Top Five 1980s One-Hit Wonders to Rock the Midterms
For all the disparagement they receive, people still click on list pieces. They want to weigh in. They want to post their own ideas about what should have made the list. They want to call the author an idiot. What’s not to like?
What some in the great unwashed forget in their rush to sack anyone with the temerity to write a list piece is that most published lists are subjective. Unless compiled on the basis of citable data or statistics, a list is a personal opinion, and as such may be no more valid than a list that anyone could make.
A subjective list has to be cautious with the collective “we” and other inherent assumptions.
“Sitcoms We’re Ashamed to Admit We Enjoyed” is not an objective list. Most viewers would be ashamed to admit they enjoyed the short-lived 1979-80 McLean Stevenson vehicle Hello, Larry, which became a running joke on The Tonight Show with Johnny Carson. But there’s got to be somebody out there who liked it and was bummed when it was canceled.
If somebody writes a list piece titled “The Best 1980s Female Pop Stars” and forgets to include Madonna, go ahead and call him or her an idiot, but the word “best” is subjective. Conversely, “The Top Twelve Biggest-Grossing Tours of 1983” is an objective list.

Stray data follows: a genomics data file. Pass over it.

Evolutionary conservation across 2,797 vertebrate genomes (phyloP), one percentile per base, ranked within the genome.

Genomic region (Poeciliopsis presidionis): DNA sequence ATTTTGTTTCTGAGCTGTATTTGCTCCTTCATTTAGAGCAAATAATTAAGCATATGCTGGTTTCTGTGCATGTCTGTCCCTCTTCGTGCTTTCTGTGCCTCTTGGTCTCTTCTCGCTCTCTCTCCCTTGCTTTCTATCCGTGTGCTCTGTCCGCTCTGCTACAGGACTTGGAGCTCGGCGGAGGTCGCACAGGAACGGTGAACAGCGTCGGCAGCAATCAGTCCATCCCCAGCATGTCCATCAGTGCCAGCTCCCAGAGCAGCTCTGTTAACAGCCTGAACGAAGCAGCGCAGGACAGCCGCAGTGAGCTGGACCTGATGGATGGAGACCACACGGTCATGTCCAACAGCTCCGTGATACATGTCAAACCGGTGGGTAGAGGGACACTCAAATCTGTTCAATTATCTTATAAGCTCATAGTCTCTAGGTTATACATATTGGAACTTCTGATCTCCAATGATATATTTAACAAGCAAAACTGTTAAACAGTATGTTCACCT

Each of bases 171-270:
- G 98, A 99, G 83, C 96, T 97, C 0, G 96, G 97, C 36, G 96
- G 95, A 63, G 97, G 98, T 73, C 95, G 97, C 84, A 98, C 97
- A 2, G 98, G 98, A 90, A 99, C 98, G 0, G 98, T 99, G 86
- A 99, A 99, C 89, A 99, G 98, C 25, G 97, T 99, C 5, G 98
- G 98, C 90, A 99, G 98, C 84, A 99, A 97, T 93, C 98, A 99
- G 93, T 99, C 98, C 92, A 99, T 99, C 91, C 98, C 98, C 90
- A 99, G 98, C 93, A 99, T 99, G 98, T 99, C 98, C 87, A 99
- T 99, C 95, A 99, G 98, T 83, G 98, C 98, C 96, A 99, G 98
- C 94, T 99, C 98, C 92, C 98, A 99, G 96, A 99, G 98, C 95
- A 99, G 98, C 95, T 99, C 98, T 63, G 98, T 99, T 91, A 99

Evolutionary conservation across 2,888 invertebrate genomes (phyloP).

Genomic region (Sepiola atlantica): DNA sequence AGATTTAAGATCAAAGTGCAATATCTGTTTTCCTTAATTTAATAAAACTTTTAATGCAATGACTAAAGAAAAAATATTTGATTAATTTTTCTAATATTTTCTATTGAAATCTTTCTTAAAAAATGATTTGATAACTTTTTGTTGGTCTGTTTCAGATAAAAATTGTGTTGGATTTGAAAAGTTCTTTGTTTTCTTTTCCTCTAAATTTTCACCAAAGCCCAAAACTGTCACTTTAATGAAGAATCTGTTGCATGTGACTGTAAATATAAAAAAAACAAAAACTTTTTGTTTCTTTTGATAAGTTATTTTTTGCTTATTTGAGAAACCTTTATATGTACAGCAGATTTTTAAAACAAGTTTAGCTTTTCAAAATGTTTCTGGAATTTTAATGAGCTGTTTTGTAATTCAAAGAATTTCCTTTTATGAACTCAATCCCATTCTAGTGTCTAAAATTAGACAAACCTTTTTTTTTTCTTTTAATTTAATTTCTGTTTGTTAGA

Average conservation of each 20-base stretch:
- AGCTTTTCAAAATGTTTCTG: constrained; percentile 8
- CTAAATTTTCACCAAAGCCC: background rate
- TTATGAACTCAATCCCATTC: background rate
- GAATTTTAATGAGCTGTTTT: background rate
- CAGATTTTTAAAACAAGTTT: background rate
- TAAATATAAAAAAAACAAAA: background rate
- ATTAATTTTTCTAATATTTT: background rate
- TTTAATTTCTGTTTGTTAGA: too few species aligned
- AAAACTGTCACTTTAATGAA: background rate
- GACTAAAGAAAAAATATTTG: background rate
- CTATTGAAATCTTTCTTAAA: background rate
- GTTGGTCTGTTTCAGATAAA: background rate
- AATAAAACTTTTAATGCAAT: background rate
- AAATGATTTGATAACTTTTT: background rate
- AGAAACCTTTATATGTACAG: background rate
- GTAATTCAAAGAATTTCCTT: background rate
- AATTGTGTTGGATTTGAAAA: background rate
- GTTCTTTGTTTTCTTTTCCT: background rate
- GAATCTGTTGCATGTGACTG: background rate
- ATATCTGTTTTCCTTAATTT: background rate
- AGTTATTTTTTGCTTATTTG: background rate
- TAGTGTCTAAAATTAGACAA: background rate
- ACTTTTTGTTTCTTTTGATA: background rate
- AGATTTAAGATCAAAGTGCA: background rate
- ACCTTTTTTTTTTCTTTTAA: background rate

Where am I going with this? To the next level. To the ideologically partisan list piece. A list that blends notoriety with interpretation, art with agenda, and subjectivity with bias mobilization.
Here are my top five 1980s one-hit wonders that can help guide conservatives to victory in the midterm election. All the artists mentioned here made other records and had varying degrees of success in the music business, but these are the songs for which they are most known.
5. “Turn Up the Radio” — Autograph
One sure bet as the midterms loom: Conservatives will be turning up the radio. Not to listen to anthemic party rockers like Autograph’s solo chart-topper — which still receives airplay on classic rock stations — but to hear what their favorite radio talk show hosts are saying.
Not to hear Rush’s “Limelight” for the fifty-millionth time, but to find out what Rush Limbaugh thinks about any eleventh-hour attempted Democrat desperation plays. To ascertain who Laura Ingraham favors for speaker should Republicans hold the House. To monitor Sean Hannity’s onion-peeling reports on the Deep State (he says “unpeeling the onion,” which technically means putting the onion skin back on, but whatever). To know when and if Brian Kilmeade will ever take a vacation.